1           9992        0s 004ms 090us

Test HTTP/2

To test HTTP/2, use the following command:

nighthawk_client URI \
    --duration DURATION \
    --open-loop \
    --no-default-failure-predicates \
    --protocol http2 \
    --request-body-size REQ_BODY_SIZE \
    --concurrency CONCURRENCY \
    --rps RPS \
    --max-active-requests MAX_ACTIVE_REQUESTS \
    --max-concurrent-streams MAX_CONCURRENT_STREAMS

Replace the following:

  • URI: the URI to benchmark
  • DURATION: total test run time in seconds
  • REQ_BODY_SIZE: size of the POST payload in each request
  • CONCURRENCY: the total number of concurrent event loops

    This number should match the core count of the client VM

  • RPS: the target rate of requests per second for each event loop

  • MAX_ACTIVE_REQUESTS: the maximum number of concurrent active requests for each event loop

  • MAX_CONCURRENT_STREAMS: the maximum number of concurrent streams allowed on each HTTP/2 connection

See the following example:

nighthawk_client \
    --duration 600 --open-loop --no-default-failure-predicates \
    --protocol http2 --request-body-size 5000 \
    --concurrency 16 --rps 500 \
    --max-active-requests 200 --max-concurrent-streams 1

ab (Apache benchmark tool)

ab is a less flexible alternative to Nighthawk, but it's available as a package on almost every Linux distribution. ab is only recommended for quick and simple tests.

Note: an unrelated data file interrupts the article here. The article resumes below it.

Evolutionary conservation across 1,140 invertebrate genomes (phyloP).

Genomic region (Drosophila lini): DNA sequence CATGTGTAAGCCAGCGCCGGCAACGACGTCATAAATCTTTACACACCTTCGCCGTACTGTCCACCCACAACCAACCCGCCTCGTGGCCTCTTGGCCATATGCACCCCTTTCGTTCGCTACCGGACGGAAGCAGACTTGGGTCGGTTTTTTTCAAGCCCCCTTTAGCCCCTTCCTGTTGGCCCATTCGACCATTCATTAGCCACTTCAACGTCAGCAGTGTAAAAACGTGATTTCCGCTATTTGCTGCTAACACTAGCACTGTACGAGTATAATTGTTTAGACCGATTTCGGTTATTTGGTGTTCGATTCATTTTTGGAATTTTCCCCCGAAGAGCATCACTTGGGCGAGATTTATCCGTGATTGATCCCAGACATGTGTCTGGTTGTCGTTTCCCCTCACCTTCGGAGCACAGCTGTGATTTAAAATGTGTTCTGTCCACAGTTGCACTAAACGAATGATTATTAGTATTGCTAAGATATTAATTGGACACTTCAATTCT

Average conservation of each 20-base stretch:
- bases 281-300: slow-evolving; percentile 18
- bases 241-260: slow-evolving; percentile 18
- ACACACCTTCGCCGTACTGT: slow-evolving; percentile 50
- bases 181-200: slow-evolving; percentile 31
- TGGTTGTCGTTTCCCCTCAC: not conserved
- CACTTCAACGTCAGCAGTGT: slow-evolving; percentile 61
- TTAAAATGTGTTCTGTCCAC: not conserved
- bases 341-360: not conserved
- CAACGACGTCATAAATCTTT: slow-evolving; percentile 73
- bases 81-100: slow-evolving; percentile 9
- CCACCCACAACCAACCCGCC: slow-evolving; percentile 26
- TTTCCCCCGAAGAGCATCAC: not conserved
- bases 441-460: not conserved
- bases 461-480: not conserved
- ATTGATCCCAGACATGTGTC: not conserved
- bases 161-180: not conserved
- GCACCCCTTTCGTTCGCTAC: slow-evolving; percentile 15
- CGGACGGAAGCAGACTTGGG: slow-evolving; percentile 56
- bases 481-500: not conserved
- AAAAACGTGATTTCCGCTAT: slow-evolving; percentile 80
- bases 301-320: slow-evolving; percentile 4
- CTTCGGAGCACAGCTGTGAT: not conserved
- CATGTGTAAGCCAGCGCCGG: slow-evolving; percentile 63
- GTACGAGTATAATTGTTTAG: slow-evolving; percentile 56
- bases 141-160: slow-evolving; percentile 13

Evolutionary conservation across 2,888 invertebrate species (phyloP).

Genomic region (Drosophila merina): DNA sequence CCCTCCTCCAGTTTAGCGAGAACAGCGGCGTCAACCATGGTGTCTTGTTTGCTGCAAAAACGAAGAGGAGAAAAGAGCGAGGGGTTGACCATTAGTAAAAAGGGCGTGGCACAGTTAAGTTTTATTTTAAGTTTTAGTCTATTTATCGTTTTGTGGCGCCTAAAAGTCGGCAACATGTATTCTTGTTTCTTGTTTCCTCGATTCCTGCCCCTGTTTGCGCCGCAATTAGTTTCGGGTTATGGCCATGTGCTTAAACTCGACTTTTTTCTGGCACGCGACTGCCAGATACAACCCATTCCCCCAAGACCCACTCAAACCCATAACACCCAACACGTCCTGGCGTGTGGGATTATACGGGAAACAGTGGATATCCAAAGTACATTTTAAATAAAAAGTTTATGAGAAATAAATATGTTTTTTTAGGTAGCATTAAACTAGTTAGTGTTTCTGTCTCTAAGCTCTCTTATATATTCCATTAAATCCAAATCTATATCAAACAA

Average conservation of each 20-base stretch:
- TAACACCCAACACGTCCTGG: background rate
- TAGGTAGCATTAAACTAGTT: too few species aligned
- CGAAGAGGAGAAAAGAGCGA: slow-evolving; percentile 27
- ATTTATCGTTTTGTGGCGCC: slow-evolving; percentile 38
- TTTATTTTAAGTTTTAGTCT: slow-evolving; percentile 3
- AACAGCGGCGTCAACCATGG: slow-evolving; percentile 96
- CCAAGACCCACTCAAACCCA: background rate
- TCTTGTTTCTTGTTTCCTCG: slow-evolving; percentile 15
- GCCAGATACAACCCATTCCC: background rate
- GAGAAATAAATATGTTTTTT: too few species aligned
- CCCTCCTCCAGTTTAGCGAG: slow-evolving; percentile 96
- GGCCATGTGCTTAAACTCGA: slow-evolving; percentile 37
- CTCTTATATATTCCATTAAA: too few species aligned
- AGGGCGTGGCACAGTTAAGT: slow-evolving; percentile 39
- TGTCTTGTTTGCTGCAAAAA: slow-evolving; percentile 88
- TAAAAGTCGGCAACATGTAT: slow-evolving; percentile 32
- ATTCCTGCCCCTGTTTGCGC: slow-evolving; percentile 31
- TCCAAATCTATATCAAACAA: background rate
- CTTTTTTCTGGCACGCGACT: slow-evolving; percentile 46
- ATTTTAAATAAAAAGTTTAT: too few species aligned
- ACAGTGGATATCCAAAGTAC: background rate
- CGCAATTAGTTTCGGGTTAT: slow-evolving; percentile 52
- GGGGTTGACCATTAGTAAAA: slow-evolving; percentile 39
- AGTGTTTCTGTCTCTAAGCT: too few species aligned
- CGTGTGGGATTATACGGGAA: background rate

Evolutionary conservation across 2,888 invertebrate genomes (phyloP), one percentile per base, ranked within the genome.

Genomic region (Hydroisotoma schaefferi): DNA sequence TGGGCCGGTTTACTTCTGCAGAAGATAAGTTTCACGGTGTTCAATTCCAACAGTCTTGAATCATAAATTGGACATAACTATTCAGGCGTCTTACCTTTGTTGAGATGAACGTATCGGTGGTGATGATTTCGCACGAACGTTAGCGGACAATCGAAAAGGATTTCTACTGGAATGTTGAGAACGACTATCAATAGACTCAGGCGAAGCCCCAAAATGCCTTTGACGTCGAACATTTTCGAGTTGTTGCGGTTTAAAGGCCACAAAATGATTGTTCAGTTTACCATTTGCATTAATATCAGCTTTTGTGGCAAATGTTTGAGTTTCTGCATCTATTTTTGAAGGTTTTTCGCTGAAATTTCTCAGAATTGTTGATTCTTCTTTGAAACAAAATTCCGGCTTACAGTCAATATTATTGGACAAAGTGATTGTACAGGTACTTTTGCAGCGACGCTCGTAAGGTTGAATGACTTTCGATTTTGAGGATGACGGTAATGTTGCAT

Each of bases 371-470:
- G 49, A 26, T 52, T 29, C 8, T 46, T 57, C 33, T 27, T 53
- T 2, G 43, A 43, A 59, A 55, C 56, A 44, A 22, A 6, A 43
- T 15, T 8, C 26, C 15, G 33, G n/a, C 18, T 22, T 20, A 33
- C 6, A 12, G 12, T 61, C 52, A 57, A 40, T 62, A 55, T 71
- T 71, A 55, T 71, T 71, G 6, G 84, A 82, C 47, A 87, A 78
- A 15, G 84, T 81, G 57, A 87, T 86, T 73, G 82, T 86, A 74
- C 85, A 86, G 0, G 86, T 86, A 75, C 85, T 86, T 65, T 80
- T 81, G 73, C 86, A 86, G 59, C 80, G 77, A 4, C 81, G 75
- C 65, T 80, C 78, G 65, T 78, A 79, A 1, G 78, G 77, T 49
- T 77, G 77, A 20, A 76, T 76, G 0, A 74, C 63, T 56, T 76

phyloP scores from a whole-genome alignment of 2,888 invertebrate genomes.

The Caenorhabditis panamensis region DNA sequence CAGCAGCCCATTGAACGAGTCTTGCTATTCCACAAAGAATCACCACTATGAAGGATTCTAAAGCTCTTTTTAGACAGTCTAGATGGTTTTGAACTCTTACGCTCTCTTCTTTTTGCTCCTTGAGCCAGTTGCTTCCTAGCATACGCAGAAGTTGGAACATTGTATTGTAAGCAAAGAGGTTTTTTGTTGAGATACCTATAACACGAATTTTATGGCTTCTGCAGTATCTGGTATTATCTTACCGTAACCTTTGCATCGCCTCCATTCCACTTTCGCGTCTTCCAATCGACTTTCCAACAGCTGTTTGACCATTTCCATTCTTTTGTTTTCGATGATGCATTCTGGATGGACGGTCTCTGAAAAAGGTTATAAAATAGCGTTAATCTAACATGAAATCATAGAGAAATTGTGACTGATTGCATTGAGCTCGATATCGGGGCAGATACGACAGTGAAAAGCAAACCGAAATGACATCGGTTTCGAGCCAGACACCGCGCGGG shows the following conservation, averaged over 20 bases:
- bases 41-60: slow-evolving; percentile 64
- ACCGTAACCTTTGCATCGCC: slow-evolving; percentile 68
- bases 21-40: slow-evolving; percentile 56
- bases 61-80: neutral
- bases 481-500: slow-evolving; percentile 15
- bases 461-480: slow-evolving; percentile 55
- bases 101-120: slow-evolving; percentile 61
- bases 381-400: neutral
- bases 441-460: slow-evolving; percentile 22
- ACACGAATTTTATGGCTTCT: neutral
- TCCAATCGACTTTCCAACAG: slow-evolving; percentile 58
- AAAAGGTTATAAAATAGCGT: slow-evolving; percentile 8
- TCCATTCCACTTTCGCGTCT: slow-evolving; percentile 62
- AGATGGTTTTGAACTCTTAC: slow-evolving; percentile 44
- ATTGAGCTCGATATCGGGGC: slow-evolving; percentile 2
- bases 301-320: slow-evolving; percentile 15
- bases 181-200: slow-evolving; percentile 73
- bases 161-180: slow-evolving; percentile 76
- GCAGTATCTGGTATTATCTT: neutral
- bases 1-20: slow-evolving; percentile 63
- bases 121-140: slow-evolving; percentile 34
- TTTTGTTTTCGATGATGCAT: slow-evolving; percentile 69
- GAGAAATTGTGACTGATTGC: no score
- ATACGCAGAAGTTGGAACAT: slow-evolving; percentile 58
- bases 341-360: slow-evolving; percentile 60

To install ab, use the following command:

  • On Debian and Ubuntu, run sudo apt-get install apache2-utils.
  • On RedHat-based distributions, run sudo yum install httpd-utils.

After you've installed ab, use the following command to run it:

    -t TIMELIMIT \

Replace the following:

  • CONCURRENCY: number of concurrent requests to perform
  • NUM_REQUESTS: number of requests to perform
  • TIMELIMIT: maximum number of seconds to spend on requests
  • POST_FILE: local file containing the HTTP POST payload
  • URI: the URI to benchmark

See the following example:

ab -c 200 -n 1000000 -t 600 -P body

The command in the preceding example sends requests with a concurrency of 200 (closed-loop pattern), and stops after either 1,000,000 (one million) requests or 600 seconds of elapsed time. The command also includes the contents of the file body as an HTTP POST payload.

The ab command produces response latency histograms similar to those as Nighthawk, but its resolution is limited to milliseconds, instead of microseconds:

Percentage of the requests served within a certain time (ms)
    50%     7
    66%     7
    75%     7
    80%     7
    90%    92
    95%   121
    98%   123
    99%   127
    100%  156 (longest request)